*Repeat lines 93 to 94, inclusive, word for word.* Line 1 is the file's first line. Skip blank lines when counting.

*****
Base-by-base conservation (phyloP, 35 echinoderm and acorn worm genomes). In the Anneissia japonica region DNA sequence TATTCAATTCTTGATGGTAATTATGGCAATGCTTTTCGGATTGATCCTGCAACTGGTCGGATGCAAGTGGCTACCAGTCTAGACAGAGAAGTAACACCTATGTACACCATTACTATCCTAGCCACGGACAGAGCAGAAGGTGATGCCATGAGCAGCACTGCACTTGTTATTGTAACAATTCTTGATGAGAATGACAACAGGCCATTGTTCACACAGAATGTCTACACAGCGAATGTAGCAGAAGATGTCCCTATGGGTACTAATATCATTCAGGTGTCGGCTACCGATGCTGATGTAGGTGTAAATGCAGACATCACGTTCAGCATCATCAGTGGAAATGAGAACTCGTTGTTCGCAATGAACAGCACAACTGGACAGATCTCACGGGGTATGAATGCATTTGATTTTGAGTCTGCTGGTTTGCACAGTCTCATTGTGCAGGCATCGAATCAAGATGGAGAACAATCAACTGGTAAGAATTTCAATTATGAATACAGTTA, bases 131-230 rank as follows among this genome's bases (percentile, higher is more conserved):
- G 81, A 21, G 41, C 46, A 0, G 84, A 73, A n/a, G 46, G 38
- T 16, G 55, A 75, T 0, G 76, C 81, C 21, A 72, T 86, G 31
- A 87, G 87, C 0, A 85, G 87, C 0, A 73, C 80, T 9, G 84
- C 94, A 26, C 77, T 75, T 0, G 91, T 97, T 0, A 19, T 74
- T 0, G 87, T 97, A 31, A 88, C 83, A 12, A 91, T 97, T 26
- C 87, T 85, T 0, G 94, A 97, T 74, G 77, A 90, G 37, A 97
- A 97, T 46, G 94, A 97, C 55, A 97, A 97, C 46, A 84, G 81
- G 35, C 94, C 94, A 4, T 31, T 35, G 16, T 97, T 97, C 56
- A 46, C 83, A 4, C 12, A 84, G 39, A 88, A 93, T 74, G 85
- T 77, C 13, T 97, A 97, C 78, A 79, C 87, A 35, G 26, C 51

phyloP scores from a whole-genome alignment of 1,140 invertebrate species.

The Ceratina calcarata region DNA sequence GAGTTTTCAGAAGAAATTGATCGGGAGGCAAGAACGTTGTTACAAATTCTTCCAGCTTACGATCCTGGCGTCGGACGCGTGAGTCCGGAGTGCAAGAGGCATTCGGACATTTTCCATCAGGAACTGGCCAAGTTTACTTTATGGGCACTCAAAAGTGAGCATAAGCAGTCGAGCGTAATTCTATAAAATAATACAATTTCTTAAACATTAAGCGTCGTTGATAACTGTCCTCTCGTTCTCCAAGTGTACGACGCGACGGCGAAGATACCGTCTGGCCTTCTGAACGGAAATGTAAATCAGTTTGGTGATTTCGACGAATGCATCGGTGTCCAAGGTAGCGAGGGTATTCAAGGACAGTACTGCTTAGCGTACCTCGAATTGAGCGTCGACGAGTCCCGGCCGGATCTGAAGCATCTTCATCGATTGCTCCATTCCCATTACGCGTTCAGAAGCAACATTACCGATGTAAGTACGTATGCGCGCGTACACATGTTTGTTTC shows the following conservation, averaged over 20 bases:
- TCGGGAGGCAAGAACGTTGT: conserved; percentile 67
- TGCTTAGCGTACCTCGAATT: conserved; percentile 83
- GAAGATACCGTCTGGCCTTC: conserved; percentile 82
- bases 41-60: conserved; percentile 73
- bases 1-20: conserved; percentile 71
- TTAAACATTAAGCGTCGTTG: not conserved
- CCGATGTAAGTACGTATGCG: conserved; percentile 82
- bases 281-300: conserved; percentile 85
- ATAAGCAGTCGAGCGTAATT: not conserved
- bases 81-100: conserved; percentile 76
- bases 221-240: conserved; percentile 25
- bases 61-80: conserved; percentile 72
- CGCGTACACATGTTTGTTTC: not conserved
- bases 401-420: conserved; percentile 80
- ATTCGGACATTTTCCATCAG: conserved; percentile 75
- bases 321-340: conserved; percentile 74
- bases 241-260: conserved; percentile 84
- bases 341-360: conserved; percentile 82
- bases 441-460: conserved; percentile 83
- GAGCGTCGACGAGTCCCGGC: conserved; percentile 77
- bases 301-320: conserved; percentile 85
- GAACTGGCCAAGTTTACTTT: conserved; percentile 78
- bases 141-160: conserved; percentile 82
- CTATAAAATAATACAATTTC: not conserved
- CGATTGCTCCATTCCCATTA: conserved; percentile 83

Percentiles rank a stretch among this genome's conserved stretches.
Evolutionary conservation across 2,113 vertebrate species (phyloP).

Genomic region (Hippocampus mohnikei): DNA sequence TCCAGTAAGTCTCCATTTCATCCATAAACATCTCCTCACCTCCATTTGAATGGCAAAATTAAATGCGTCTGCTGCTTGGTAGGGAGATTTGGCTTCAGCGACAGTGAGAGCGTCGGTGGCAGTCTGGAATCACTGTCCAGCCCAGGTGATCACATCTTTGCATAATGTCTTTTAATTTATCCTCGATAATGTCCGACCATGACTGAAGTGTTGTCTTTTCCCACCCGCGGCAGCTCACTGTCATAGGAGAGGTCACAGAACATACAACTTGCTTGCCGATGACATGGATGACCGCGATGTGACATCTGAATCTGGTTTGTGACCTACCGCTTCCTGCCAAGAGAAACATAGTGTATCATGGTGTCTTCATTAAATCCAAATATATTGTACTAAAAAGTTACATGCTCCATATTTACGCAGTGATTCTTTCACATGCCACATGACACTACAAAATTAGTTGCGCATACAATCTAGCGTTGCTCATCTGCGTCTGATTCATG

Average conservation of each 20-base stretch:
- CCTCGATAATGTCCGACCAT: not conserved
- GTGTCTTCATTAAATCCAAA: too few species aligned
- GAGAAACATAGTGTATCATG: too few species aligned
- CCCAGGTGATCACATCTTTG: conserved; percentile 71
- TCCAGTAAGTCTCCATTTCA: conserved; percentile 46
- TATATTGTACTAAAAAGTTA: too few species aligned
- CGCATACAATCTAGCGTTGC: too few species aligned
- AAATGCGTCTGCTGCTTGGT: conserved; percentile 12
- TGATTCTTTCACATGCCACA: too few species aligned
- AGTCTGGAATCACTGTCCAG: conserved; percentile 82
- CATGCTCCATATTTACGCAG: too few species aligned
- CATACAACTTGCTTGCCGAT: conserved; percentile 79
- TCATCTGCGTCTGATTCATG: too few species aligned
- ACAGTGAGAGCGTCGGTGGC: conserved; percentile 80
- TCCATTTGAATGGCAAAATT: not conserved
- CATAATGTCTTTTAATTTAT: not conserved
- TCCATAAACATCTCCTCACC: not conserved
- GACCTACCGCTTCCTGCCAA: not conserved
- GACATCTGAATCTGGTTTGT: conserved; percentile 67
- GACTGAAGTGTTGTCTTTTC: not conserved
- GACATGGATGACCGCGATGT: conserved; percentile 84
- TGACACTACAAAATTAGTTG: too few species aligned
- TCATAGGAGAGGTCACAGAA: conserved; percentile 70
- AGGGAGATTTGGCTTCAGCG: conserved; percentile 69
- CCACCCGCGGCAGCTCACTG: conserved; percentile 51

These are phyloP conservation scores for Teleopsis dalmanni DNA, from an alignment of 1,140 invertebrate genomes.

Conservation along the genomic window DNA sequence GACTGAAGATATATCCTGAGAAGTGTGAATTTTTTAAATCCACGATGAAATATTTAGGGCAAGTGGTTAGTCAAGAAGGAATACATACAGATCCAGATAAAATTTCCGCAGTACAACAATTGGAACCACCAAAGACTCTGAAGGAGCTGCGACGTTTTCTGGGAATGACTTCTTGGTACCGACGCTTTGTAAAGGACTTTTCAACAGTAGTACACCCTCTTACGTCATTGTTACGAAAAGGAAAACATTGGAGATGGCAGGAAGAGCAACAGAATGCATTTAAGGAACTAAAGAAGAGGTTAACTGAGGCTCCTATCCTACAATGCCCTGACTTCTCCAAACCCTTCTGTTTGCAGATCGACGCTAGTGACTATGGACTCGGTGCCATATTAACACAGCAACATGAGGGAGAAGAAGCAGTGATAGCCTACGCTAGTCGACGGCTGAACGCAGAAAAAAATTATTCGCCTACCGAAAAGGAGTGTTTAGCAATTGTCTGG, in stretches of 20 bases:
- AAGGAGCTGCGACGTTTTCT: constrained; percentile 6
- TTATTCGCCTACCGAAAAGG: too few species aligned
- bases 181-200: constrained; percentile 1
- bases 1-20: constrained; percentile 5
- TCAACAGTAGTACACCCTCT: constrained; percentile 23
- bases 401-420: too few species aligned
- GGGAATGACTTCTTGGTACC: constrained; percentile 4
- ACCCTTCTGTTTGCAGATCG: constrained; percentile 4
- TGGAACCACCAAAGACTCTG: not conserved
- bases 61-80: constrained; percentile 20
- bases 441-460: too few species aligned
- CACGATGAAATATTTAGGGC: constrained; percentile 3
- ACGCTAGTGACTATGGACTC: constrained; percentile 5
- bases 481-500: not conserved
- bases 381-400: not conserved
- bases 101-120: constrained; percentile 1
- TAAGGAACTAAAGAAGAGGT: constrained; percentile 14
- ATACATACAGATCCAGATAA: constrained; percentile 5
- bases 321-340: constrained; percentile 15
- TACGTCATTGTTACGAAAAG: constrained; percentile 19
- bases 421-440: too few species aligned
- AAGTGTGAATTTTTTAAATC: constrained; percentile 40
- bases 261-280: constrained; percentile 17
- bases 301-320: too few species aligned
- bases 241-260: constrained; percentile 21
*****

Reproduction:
- bases 301-320: too few species aligned
- bases 241-260: constrained; percentile 21